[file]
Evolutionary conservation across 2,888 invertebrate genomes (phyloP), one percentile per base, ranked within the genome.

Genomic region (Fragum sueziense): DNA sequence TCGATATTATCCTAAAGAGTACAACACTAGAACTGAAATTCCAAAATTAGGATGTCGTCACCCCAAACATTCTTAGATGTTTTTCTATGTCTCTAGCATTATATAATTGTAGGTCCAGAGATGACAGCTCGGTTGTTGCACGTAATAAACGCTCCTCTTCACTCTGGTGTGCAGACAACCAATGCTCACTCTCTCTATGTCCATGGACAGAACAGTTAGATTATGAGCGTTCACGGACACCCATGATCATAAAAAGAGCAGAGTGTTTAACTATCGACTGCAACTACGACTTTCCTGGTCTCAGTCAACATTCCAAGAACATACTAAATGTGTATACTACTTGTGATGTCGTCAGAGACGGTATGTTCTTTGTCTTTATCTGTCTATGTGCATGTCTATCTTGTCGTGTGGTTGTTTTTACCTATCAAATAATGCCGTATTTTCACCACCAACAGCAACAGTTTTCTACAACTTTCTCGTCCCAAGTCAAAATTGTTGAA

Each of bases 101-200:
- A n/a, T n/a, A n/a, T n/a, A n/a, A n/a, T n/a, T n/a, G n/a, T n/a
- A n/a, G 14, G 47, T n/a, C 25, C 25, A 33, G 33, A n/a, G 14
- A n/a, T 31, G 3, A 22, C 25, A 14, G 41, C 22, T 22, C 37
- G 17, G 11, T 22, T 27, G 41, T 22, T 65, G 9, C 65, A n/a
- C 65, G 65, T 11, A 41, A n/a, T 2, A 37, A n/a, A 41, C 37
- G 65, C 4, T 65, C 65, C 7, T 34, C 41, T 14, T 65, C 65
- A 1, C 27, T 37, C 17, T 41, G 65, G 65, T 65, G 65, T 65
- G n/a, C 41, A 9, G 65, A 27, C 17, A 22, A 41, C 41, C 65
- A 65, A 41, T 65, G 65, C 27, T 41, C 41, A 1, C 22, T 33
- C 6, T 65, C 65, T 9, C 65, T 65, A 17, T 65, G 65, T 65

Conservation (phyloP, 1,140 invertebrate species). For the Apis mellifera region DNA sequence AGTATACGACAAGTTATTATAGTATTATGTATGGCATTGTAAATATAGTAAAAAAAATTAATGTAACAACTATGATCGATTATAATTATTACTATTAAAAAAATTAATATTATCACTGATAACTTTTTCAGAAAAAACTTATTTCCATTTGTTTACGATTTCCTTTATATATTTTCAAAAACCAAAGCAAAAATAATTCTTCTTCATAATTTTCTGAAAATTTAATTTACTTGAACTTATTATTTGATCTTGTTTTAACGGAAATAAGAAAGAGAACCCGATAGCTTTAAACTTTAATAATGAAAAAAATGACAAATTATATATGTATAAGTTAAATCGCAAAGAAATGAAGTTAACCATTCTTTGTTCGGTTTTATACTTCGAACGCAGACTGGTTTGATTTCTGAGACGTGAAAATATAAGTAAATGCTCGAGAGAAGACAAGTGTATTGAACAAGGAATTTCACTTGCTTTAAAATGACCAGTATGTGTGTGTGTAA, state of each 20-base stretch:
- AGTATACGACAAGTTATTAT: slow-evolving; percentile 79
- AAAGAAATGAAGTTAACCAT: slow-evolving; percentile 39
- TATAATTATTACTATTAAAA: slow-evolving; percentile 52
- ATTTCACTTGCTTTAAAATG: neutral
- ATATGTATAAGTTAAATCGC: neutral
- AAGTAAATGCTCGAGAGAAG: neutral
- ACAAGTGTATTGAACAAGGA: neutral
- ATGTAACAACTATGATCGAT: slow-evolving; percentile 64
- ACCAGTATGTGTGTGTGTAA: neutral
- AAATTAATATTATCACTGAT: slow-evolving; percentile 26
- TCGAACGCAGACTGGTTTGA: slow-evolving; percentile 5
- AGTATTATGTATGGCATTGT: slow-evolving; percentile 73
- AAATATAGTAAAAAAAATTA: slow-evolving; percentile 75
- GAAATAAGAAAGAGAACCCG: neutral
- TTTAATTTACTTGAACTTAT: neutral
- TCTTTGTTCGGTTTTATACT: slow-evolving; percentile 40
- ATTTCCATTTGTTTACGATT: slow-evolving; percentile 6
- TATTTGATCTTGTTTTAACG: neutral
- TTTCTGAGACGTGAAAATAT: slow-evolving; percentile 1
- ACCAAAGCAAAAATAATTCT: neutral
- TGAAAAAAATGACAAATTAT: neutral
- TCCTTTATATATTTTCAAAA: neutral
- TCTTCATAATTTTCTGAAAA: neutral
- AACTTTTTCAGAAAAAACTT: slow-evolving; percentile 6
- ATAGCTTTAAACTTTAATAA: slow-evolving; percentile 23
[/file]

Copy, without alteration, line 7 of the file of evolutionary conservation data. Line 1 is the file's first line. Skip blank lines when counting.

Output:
- G 17, G 11, T 22, T 27, G 41, T 22, T 65, G 9, C 65, A n/a